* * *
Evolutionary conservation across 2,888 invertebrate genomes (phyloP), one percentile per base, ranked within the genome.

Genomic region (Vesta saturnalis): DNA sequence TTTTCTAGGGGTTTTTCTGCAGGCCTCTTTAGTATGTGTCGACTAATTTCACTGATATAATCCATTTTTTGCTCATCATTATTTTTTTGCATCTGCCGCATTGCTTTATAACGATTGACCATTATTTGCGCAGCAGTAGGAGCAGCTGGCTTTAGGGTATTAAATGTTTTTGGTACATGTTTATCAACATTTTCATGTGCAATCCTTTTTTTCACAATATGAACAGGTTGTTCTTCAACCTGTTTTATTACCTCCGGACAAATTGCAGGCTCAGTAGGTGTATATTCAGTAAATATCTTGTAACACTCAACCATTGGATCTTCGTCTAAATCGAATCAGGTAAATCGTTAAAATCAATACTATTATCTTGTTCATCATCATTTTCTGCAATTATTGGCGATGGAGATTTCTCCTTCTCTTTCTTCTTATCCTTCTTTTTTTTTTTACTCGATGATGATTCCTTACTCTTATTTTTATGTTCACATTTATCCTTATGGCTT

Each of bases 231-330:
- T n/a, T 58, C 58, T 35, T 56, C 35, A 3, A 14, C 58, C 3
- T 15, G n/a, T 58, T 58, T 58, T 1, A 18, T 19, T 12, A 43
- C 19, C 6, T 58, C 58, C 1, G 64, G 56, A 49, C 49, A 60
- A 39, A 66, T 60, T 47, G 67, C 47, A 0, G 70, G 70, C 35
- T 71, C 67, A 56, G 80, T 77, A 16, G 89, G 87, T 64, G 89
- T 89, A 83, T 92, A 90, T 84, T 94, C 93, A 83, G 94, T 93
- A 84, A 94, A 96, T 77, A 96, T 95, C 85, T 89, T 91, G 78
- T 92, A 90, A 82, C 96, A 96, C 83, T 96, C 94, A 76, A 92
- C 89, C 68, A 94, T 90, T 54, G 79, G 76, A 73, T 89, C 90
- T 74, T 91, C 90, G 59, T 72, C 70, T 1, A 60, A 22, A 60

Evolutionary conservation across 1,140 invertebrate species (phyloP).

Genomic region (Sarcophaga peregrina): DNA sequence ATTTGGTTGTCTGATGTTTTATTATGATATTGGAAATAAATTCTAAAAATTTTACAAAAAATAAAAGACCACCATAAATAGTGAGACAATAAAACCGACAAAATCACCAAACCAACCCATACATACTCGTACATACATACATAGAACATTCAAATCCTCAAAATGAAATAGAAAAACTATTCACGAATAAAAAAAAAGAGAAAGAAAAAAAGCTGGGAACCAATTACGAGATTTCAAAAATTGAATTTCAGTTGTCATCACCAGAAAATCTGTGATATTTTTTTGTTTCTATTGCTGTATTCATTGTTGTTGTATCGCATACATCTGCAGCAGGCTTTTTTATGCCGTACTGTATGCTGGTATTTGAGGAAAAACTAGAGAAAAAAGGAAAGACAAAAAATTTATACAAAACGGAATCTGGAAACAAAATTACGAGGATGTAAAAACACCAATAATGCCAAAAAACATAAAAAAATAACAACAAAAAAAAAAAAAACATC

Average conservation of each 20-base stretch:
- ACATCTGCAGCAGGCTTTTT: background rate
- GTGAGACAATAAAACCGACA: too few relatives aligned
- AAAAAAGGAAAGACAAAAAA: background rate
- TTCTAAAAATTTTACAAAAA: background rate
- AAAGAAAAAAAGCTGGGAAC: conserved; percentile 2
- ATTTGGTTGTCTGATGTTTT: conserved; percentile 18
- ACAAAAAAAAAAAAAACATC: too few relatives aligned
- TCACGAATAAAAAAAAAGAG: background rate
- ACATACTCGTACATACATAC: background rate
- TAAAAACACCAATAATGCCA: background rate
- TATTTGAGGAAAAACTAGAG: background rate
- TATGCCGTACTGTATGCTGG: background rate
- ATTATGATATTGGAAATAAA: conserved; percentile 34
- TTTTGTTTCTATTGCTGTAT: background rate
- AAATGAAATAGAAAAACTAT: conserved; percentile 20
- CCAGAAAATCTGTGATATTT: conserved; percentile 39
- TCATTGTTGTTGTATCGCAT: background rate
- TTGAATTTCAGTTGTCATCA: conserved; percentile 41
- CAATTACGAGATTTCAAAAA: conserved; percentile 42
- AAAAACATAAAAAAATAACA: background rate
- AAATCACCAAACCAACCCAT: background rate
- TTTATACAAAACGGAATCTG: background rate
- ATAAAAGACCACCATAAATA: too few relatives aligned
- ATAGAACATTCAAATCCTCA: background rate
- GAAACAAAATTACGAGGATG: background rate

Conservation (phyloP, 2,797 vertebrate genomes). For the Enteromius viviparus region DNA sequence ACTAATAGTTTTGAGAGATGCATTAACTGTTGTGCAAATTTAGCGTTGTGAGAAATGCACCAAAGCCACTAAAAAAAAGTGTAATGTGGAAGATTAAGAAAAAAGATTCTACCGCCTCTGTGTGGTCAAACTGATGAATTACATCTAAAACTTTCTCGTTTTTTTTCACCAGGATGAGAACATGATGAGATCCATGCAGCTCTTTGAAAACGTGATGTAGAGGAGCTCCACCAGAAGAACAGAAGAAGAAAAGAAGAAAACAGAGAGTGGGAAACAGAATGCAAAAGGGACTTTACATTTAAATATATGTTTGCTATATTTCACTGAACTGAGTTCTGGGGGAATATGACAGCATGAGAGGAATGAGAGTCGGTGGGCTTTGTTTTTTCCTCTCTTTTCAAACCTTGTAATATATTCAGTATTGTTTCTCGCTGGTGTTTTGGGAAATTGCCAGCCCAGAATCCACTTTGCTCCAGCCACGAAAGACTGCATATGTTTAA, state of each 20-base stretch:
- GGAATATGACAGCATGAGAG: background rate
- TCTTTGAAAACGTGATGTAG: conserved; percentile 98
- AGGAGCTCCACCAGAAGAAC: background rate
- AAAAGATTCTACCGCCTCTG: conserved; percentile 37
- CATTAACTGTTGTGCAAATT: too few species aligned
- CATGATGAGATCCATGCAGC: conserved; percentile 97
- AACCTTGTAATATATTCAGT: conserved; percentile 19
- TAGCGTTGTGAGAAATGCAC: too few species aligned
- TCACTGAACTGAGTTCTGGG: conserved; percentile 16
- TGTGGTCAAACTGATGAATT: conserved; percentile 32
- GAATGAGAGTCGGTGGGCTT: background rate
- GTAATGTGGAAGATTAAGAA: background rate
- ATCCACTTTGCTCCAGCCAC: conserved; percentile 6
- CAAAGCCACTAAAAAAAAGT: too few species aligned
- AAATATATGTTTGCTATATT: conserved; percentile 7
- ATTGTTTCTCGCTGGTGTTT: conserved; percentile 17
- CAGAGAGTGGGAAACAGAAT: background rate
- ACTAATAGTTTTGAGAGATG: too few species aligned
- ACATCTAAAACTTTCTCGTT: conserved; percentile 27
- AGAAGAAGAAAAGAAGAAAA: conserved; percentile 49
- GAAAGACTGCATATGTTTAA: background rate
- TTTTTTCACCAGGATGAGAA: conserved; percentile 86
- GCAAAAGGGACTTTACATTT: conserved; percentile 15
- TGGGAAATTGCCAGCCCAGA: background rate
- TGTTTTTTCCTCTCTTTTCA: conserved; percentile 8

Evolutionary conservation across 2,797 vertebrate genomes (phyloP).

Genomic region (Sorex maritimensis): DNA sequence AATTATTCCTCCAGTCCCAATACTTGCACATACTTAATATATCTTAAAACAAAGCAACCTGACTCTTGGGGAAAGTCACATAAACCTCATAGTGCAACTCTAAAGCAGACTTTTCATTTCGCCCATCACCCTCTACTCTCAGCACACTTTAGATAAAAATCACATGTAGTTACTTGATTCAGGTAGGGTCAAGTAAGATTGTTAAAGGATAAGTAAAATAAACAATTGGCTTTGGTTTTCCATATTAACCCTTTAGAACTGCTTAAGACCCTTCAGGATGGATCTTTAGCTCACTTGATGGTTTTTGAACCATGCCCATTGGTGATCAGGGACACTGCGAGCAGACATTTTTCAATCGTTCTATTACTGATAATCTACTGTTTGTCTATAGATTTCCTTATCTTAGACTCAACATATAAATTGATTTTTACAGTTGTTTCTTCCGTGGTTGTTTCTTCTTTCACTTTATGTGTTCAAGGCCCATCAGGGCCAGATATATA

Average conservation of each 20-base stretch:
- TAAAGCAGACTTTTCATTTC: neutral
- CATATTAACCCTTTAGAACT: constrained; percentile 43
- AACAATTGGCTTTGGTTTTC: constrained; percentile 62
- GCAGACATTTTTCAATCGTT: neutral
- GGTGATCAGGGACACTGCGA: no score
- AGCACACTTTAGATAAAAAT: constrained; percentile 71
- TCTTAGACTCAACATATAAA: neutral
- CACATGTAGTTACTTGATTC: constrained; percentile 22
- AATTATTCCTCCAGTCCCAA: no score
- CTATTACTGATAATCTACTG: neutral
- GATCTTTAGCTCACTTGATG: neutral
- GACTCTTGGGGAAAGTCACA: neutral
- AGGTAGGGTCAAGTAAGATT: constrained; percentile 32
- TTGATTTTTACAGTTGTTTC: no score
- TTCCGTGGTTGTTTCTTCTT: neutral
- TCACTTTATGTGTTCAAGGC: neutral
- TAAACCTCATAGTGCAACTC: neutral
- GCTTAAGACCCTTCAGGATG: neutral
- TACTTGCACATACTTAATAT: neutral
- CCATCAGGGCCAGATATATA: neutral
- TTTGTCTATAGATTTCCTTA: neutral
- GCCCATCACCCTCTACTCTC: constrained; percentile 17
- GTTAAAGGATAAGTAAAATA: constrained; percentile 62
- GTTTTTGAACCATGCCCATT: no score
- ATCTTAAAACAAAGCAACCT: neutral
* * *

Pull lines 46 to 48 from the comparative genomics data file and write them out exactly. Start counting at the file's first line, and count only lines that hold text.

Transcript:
- AAAAGATTCTACCGCCTCTG: conserved; percentile 37
- CATTAACTGTTGTGCAAATT: too few species aligned
- CATGATGAGATCCATGCAGC: conserved; percentile 97